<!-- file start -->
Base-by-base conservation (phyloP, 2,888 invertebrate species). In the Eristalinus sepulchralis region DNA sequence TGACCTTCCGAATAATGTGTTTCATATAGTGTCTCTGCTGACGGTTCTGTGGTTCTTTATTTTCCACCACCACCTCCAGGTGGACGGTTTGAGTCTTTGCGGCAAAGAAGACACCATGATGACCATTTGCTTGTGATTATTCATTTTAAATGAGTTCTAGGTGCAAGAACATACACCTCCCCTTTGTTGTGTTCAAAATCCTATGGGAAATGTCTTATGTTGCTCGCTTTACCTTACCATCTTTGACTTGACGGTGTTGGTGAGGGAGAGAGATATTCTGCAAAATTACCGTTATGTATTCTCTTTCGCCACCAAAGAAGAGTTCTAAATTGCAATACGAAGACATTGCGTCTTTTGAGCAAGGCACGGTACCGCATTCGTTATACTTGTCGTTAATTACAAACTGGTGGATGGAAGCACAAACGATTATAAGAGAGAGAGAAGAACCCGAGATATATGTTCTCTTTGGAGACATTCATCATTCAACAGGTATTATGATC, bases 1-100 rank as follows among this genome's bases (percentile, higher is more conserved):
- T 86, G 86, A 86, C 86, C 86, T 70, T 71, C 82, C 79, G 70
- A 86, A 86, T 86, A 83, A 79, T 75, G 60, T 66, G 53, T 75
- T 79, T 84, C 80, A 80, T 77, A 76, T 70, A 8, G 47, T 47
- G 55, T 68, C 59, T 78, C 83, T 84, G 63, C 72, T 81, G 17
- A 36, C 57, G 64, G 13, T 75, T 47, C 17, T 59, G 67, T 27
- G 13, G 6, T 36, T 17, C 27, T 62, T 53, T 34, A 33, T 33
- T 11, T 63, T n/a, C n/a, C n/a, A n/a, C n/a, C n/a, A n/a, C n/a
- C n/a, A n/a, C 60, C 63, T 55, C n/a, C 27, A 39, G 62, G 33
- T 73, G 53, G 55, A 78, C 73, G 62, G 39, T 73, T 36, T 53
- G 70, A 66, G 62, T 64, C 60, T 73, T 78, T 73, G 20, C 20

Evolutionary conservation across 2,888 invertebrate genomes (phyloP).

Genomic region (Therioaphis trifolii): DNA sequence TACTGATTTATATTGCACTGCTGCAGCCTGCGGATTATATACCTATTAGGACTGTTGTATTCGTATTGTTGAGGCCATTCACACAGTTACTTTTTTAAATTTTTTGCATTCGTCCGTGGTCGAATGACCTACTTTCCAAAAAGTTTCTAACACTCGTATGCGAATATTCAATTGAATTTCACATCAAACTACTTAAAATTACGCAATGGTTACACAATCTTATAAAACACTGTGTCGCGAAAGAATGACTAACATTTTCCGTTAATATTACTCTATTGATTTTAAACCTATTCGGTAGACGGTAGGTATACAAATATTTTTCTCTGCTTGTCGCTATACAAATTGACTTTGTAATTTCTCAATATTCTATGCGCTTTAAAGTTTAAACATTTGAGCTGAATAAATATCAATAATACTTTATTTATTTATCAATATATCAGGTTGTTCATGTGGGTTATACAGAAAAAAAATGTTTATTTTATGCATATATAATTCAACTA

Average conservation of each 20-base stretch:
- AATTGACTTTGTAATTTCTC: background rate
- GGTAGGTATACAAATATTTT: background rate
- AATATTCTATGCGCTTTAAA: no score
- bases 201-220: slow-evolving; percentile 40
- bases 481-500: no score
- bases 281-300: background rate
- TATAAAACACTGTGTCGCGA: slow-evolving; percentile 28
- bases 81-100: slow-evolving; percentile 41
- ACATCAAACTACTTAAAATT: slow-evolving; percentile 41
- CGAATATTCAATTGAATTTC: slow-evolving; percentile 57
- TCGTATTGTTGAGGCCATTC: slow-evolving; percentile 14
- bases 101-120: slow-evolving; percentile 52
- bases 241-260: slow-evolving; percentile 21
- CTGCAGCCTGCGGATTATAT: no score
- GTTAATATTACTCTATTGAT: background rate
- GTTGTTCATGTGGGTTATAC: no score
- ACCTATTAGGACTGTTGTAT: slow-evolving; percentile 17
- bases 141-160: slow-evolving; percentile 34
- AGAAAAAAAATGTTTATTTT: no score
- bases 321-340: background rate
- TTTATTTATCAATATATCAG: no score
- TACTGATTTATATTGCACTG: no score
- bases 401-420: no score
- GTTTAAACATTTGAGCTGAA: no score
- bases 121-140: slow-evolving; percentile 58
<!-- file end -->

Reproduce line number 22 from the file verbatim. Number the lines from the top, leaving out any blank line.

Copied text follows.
- bases 81-100: slow-evolving; percentile 41